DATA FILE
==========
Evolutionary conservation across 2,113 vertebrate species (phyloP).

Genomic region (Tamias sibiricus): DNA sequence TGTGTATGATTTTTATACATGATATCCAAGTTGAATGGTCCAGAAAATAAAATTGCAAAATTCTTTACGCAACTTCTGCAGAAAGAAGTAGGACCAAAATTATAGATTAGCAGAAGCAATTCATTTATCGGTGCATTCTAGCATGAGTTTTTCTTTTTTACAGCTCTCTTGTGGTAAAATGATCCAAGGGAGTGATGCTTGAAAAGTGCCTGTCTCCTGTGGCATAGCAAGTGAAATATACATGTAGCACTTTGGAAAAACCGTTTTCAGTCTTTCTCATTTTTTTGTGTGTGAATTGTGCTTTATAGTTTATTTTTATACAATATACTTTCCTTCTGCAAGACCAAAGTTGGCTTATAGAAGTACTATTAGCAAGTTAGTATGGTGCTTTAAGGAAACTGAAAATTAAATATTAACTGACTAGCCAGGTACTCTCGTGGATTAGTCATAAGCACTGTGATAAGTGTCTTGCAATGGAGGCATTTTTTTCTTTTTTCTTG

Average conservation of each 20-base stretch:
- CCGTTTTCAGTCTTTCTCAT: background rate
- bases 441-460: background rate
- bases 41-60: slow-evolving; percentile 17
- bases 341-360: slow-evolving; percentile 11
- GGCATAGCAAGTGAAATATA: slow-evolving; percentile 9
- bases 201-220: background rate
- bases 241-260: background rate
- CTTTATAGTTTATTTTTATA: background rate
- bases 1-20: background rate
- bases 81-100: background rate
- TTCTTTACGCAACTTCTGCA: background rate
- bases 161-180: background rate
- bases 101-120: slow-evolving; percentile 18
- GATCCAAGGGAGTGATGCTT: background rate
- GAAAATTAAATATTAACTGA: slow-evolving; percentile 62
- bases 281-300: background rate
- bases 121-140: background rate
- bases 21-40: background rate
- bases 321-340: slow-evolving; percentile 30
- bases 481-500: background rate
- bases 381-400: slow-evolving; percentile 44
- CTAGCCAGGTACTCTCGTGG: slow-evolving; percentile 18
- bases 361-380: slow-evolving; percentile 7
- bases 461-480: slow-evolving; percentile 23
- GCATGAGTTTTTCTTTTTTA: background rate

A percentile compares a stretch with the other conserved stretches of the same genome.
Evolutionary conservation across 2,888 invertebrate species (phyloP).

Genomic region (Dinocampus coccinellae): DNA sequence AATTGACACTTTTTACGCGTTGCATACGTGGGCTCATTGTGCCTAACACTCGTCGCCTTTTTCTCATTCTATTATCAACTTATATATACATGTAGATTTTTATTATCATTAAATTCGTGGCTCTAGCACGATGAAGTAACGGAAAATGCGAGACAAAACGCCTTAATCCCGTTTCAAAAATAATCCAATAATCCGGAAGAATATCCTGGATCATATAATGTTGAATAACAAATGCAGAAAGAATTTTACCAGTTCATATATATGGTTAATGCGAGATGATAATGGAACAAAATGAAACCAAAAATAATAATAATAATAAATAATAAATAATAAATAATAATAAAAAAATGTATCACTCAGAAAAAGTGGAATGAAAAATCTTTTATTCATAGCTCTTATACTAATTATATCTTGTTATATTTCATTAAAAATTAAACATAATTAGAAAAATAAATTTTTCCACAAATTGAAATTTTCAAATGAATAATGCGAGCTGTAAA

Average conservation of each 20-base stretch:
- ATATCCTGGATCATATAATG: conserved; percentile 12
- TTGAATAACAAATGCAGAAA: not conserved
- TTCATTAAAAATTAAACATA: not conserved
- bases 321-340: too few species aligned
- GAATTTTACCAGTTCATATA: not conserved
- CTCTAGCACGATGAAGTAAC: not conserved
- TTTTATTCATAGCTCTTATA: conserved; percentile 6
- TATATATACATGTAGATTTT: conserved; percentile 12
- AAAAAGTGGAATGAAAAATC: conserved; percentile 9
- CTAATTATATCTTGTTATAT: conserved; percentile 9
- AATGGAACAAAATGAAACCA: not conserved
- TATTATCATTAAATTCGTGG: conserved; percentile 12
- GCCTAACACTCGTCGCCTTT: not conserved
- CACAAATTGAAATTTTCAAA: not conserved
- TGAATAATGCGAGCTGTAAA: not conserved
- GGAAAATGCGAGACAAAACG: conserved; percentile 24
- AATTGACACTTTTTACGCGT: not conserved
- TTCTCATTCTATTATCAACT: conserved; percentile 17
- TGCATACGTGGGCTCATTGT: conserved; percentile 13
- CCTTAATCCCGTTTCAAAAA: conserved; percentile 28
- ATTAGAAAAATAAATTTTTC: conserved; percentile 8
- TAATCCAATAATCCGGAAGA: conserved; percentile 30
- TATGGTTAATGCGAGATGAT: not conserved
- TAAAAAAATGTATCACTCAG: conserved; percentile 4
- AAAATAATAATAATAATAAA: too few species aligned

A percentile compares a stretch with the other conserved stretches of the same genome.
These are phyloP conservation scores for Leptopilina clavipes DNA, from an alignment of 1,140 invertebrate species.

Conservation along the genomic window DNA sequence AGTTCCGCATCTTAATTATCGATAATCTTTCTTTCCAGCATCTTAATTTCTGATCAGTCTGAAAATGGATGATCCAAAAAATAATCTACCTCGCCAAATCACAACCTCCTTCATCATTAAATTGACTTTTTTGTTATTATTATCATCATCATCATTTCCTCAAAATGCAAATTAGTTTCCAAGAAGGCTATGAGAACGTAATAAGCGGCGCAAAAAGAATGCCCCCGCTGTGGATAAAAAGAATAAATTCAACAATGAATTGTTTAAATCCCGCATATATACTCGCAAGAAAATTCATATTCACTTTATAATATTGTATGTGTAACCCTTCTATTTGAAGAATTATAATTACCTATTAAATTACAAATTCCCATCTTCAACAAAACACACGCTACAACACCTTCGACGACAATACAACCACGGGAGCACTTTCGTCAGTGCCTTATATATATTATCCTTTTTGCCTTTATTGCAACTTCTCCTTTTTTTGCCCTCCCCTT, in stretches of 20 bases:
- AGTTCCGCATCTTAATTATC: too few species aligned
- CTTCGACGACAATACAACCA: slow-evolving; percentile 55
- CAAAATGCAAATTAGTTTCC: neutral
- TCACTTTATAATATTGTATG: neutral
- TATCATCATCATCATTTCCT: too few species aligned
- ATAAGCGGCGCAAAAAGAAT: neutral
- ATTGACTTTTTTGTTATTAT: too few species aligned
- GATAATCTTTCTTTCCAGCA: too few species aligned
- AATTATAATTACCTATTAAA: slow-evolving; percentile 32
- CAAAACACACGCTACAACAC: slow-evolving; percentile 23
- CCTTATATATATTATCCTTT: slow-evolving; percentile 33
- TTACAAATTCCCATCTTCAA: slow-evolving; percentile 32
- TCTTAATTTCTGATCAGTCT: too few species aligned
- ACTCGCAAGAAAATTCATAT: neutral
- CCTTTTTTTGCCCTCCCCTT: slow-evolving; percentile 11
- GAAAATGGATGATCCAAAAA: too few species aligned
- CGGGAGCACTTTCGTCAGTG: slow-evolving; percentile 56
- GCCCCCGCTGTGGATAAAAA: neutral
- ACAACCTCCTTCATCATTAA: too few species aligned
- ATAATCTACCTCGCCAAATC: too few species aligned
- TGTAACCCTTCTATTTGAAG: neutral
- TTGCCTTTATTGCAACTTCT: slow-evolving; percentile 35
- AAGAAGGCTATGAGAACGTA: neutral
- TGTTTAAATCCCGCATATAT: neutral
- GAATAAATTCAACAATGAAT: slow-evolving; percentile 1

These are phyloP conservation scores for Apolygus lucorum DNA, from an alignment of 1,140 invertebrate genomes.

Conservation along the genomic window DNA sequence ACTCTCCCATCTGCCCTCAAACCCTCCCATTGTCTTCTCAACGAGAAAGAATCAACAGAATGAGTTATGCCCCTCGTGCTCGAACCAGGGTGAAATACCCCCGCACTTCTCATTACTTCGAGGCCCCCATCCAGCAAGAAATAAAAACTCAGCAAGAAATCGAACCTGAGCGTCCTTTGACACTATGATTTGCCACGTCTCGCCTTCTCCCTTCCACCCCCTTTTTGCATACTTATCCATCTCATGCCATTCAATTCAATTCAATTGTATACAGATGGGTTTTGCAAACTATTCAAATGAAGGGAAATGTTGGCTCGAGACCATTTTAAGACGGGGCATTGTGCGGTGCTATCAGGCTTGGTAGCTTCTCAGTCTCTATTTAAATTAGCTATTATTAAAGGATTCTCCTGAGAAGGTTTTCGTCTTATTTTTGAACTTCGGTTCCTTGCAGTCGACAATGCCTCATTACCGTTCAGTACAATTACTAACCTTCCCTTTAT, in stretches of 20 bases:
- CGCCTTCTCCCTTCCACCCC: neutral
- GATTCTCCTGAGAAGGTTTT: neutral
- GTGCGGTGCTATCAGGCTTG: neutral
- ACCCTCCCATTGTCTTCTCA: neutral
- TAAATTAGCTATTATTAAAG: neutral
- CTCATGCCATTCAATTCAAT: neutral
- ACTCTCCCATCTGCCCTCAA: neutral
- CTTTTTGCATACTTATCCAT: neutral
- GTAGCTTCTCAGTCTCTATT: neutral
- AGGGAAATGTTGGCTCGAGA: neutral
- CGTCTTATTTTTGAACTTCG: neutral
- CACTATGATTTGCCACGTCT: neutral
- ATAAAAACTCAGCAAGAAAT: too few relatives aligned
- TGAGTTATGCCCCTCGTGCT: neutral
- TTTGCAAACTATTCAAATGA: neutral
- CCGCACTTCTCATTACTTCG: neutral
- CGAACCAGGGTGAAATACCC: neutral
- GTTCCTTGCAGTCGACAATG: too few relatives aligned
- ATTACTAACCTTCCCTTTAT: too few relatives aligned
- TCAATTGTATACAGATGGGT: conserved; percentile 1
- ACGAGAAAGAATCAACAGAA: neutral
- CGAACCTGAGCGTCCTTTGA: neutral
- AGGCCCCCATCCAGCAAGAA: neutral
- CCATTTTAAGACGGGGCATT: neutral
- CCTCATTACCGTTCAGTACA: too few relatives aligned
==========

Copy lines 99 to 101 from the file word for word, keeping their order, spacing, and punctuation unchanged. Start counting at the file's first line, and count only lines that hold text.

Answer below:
- CACTATGATTTGCCACGTCT: neutral
- ATAAAAACTCAGCAAGAAAT: too few relatives aligned
- TGAGTTATGCCCCTCGTGCT: neutral